Vlad Miller writes from Russia (translated by Daniel Nagy):
We can invent any algorithm, develop any protocol, build any system, but, no matter how secure and reliable they are, it is the human taking the final decision that remains the last link of security. And, taking into account the pecularities of human nature, the least reliable link, at that, limiting the security of the entire system. All of this has long been an axiom, but I would like to share a curious case, which serves as yet another confirmation of this fact.
We all visit banks. Banks, in addition to being financial organizations attracting and investing their clients' funds, are complex systems of informational, physical and economic defenses for the deposited cash and account money. Economic defenses are based on procedures of confirming and controlling transactions, informational defenses -- on measures and procedures guarding the information about transactions, personal, financial and other data, while physical defenses comprise the building and maintenance of a secure physical perimeter around the guarded objects: buildings, rooms and valuable items.
Yet, regardless of the well-coordinated nature of the whole process, final decisions are always taken by humans: the guard decides whether or not to let the employee that forgot his ID through the checkpoint; the teller decides whether a person is indeed the owner of the passport and the account he claims to own; the cashier decides whether or not there is anything suspicious in the presented order. A failure can occur at any point, and not only as a consequence of fraudulent activities, but also due to carelessness or lack of attention on the part of the bank's employee, a link of the security system.
Not too long ago, I was in my bank to deposit some cash on my account. The teller checked my passport, compared my looks to the photo within, took my book and signed a deposit order for the given amount. The same data were duplicated in the bank's information system and the order with my book were passed on to the cashier. Meanwhile, I was given a token with the transaction number, which I should have presented to the cashier so that she could process the corresponding order. Everybody is familiar with this procedure; it may differ a bit from bank to bank, but the general principles are the same.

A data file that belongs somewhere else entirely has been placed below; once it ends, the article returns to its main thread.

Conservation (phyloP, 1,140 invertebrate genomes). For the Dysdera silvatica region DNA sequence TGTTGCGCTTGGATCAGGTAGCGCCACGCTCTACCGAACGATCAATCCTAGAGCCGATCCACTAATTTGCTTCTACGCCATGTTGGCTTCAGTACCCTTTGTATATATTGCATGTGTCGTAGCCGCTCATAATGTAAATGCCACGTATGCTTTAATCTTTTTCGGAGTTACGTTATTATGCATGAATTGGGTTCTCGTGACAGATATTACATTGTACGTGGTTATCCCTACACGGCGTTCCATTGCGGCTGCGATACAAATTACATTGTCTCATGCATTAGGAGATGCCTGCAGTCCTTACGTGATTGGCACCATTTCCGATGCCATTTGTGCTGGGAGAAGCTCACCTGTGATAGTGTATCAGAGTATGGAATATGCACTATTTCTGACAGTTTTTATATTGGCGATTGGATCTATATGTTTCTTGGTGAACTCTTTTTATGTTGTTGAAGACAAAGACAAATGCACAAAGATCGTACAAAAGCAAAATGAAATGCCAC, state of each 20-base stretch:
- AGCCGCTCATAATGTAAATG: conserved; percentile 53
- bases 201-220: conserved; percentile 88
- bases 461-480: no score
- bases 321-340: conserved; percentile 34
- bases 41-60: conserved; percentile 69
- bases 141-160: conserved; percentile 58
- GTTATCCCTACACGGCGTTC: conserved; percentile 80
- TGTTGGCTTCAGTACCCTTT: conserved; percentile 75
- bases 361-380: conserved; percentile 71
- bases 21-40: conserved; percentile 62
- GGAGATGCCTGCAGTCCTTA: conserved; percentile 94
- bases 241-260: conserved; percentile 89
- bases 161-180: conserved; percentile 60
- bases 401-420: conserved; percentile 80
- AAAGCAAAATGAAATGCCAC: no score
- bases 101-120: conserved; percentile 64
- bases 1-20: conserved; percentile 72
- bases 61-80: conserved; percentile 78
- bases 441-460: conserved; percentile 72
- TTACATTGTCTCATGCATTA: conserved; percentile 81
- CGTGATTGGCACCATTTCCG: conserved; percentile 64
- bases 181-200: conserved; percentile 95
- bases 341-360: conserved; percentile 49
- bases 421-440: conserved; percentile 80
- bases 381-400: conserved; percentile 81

Walking over to the cashier, I have executed my part of the protocol by handing over the token to the cahsier (but I did not put the cash into the drawer before having been asked to do so). She looked at my order, affixed her signature to it and to my book and ... took a few decks of banknotes out of the safe and started feeding them to the counting machine. I got curious how long it would take for the young lady to realize the error in her actions, and did not interrupt her noble thrust. And only when she turned around to put the cash into the drawer did I delicately remark that I did not expect such a present for March 8 and that I came to deposit some cash, not to withdraw. For a few seconds, the yound lady gave me a confused look, then, after looking at the order and crossing herself, thanked me for saving her from being fired.
The banking system relies a great deal on governmental mechanisms of prevention, control and reaction. Had I not, in computer-speak, interrupted the execution of the miscarried protocol, but instead left the bank with the doubled amount of money, it would not have lead to anything except for the confiscation of the amount of my "unfounded enrichment". The last link of security is unreliable: it fails at random and is strongly vulnerable to various interferences and influences. This is why control and reaction are no less important than prevention of attacks and failures.Posted by iang at October 3, 2006 11:36 AM | TrackBack